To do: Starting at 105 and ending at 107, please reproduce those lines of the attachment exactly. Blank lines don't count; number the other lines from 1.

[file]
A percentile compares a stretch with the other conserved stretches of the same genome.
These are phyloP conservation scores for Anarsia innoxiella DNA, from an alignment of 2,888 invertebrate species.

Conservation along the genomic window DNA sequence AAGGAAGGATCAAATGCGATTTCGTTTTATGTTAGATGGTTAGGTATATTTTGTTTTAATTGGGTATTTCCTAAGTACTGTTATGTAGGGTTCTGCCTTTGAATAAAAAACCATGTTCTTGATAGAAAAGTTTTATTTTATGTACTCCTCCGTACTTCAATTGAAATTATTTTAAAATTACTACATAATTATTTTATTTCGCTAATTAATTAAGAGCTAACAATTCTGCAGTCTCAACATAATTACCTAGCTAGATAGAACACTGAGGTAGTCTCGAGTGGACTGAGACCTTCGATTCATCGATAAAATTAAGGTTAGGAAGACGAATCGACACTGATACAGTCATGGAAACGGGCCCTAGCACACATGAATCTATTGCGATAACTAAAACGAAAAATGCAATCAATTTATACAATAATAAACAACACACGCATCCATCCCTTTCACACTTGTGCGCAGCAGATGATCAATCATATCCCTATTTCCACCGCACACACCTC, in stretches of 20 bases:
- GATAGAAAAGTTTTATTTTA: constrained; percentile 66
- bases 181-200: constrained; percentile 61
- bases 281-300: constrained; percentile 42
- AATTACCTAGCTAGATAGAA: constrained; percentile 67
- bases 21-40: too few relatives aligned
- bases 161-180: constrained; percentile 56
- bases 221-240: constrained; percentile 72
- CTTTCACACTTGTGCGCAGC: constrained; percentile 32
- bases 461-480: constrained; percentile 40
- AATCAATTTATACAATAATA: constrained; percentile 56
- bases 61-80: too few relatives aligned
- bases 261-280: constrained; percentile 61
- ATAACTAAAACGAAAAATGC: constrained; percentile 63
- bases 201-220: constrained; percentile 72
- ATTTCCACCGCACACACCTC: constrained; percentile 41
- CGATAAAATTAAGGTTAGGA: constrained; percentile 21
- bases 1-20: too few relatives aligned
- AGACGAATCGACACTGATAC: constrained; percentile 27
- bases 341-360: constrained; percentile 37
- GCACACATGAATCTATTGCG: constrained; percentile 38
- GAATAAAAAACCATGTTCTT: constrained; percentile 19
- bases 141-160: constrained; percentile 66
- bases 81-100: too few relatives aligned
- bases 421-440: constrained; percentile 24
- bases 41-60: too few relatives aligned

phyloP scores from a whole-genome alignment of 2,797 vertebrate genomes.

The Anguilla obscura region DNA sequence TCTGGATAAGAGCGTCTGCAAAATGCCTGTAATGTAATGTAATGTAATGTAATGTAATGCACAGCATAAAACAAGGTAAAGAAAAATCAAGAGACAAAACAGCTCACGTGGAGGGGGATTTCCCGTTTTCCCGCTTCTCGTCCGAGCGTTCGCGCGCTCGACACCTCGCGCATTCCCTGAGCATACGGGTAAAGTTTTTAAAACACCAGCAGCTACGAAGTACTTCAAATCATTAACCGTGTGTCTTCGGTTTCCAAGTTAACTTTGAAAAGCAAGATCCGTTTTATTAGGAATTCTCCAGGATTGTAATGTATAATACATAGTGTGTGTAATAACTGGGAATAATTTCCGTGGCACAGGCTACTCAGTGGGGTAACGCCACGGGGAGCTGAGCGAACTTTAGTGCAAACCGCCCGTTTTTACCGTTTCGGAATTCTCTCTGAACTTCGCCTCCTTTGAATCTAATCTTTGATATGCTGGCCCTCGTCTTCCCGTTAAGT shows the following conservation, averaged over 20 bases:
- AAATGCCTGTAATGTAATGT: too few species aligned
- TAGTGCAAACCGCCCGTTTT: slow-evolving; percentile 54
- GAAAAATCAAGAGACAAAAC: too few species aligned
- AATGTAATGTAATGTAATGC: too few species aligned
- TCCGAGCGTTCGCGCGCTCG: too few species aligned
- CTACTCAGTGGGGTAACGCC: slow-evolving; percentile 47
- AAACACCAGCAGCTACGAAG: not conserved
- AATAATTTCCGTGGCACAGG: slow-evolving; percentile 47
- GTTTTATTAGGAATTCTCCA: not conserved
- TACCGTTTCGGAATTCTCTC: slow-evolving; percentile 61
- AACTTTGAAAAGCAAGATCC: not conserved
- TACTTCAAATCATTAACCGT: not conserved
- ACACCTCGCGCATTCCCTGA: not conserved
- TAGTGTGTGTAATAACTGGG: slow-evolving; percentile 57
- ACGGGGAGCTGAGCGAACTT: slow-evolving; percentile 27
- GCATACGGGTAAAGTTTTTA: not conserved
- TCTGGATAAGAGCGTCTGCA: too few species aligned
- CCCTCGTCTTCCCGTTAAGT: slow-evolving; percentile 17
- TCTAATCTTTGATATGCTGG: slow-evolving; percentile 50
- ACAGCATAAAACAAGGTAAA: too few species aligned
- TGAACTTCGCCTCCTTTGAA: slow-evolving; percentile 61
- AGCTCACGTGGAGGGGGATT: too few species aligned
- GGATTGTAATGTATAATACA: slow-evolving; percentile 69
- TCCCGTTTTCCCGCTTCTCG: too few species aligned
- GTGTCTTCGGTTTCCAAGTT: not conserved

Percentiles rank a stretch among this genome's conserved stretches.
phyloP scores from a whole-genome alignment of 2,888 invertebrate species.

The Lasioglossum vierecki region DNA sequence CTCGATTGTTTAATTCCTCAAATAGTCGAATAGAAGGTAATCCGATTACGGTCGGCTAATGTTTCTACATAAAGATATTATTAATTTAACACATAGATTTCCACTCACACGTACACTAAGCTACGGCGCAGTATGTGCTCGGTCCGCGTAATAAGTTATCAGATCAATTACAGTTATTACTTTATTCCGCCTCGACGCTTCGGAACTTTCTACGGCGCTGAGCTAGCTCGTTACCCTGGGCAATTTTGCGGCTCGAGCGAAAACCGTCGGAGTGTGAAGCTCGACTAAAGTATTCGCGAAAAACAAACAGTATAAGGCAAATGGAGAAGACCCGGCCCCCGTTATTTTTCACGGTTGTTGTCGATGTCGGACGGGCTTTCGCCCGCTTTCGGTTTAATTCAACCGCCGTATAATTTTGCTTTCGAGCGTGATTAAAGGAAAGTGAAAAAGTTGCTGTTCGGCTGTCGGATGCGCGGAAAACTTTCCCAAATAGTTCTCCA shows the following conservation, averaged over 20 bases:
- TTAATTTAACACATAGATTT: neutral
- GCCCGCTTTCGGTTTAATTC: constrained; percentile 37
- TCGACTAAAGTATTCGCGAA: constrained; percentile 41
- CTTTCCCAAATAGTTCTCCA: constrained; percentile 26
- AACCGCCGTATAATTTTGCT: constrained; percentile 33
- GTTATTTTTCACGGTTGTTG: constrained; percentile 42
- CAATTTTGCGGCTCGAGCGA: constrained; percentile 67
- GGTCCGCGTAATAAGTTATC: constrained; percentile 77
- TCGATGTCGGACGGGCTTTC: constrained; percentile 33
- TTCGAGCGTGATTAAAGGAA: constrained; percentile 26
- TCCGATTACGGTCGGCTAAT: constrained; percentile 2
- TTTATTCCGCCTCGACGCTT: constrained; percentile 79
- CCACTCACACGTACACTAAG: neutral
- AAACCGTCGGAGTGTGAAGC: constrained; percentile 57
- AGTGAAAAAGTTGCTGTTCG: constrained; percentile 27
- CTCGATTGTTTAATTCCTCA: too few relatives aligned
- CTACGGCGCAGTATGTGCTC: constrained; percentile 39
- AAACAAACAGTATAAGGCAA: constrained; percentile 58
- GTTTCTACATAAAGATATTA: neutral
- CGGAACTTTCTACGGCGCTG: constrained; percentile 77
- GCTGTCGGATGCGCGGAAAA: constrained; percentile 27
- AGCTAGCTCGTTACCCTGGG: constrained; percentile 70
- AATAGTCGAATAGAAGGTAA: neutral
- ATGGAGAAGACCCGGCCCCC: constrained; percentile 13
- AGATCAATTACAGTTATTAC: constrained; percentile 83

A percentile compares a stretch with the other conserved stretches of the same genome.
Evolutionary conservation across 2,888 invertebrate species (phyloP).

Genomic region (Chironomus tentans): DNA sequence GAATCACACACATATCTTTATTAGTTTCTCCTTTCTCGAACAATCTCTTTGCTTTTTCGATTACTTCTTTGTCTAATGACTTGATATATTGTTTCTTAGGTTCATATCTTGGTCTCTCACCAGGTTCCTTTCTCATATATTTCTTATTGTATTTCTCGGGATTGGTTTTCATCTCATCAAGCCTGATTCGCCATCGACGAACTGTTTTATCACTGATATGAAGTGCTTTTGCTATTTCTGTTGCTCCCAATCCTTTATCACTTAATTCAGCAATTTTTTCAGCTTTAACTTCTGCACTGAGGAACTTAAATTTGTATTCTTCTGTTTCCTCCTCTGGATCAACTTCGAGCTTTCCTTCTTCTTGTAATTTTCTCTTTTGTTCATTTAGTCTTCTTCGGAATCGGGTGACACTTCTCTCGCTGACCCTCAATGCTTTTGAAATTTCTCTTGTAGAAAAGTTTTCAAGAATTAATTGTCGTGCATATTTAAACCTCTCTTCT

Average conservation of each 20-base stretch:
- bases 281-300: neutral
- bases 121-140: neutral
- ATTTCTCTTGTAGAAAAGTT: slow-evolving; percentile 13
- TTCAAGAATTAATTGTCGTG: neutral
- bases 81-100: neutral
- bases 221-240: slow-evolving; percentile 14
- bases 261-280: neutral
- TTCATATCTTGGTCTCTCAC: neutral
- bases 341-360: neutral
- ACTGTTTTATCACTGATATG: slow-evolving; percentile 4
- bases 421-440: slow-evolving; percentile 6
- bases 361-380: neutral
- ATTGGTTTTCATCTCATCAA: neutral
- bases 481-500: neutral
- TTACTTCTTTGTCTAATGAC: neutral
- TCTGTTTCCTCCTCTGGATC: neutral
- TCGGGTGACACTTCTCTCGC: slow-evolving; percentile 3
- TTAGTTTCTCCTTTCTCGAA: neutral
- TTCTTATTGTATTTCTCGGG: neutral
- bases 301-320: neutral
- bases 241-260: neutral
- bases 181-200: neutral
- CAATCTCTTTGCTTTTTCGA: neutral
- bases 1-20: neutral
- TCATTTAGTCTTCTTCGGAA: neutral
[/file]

- TTAGTTTCTCCTTTCTCGAA: neutral
- TTCTTATTGTATTTCTCGGG: neutral
- bases 301-320: neutral